Patient management needs critical decisions to be taken by the nursing staff.Read more...
Starting this week, t.co URL wrapper automatically wraps all links submitted to Twitter
In an effort to guard its community from rogue websites, Twitter is reformating all its links to its t.co URL shortener.
The giant social-microblogging service announced the move on Monday. "This also includes extracted URLs that have no specified protocols, such as host name ending with gTLD (i.e. twitter.com), host name having two sub-domains followed by ccTLD (i.e. yahoo.co.jp, google.co.uk) and host name consisting of 1 sub-domain and ccTLD, which is followed by / (i.e. t.co/, bit.ly/). "This change will now extract URLs that have no specified protocols," wrote Arnaud Meunier, on Twitter's developer blog,
Great Twitter! But what does this means for you and me?
These measures are some of the latest taken by Twitter to make tweeting safer. With 200 million active Twitter accounts, the company took this measure to protect users against malware and suspicious urls.
“Tens of millions of links are tweeted on Twitter each day,” the company said, on its blog. "Wrapping these shared links helps Twitter protect users from malicious content while offering useful insights on engagement. All links submitted within tweets and direct messages, regardless of length, will eventually be wrapped with t.co.”
The URLs converted into t.co will be checked against dangerous sites. If there's a match, Twitter will alter users.
You may have noticed that since this past June, Twitter started shortening all URLs automatically, leaving the domain names intact. Since this summer, Tweeps - another word for Twitter users - haven't had to worry about shortening links using an external service.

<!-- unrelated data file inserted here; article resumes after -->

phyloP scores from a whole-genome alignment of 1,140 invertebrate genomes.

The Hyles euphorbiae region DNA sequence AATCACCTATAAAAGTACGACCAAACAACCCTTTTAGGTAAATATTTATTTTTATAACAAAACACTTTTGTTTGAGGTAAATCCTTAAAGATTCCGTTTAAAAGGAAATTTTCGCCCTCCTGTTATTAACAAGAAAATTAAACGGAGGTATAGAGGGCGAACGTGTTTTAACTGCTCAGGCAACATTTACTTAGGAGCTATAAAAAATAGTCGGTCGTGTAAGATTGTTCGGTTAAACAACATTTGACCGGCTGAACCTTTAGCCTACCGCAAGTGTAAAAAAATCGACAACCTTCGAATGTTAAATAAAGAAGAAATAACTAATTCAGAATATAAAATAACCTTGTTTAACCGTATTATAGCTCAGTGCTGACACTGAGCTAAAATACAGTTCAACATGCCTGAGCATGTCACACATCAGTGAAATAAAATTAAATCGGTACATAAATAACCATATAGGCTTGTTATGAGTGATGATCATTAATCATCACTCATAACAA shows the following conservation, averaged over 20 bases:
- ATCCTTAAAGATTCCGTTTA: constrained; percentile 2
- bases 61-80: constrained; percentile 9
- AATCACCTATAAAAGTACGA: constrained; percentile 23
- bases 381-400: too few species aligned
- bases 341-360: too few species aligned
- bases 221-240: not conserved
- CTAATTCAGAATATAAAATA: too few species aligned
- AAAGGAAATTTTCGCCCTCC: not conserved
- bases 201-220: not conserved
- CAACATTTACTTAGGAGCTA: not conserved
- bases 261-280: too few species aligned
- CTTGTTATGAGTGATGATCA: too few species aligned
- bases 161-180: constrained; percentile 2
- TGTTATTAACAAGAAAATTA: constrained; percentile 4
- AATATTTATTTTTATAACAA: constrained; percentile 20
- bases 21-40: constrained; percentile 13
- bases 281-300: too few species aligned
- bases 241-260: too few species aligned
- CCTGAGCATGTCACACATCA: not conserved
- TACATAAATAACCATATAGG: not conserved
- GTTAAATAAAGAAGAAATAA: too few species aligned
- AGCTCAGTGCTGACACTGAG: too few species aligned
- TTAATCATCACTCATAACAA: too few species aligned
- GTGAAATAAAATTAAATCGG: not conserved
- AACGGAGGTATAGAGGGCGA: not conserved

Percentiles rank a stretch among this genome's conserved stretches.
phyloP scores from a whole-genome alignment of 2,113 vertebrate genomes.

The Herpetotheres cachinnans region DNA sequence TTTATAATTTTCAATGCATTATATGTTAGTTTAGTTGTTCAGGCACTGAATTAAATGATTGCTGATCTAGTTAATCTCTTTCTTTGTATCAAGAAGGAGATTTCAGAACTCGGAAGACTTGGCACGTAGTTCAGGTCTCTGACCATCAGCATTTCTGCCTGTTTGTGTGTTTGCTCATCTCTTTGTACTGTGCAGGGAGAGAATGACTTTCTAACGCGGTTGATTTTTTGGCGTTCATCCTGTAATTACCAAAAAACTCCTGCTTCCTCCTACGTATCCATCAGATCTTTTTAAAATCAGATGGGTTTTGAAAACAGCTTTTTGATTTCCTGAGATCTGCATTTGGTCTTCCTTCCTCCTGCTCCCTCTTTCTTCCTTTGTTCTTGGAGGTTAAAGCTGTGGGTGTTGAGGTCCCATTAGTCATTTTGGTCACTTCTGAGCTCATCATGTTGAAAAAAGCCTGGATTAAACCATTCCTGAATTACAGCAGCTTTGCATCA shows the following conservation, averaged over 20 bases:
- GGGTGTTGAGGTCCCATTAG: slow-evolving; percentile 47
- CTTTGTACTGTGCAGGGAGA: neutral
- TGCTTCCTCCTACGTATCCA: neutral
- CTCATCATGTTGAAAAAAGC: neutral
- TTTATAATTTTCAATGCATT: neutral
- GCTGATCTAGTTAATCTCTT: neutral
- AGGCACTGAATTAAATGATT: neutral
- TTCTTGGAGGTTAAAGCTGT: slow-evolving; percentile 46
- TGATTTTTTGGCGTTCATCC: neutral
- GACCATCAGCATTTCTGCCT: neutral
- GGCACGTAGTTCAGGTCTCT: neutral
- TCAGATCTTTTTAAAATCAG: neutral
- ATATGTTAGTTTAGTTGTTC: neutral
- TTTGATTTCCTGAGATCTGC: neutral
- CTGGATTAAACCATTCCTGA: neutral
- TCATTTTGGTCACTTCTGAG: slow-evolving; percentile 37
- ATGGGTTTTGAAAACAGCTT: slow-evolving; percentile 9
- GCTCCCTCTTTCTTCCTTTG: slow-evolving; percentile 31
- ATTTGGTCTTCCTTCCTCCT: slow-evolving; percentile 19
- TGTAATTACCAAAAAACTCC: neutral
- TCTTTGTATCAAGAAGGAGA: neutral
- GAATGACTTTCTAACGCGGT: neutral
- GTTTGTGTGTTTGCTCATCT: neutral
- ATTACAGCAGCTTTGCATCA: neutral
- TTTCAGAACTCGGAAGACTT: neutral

Since then, one could simply paste a link of any length into the Tweet box on Twitter.com, and Twitter takes care of shortening it to 19 characters. The company stated in its blog post, that Tweeps could continue to use third-party links shortening service as analytics without any problems.
Just this past January, it was reported by Technopope that a malware was spreading to thousands of accounts using goo.gl, a Google shortening services. Unsuspecting users were redirected to a rogue website that asks the user to install a fake anti-virus solution called Security Shield. Twitter did not release the number of accounts that had been victimized by the malicious URL.
To note, the link service at https://t.co is only used on links posted on Twitter and is not available to the general public as a shortening service.
Twitter was not available for comment.
Support VatorNews by Donating
Read more from our "Trends and news" series
Chaudhary will oversee product development, operations, and strategy for SURREALRead more...
This new feature will allow businesses to quickly access powerful tools available in GCPRead more...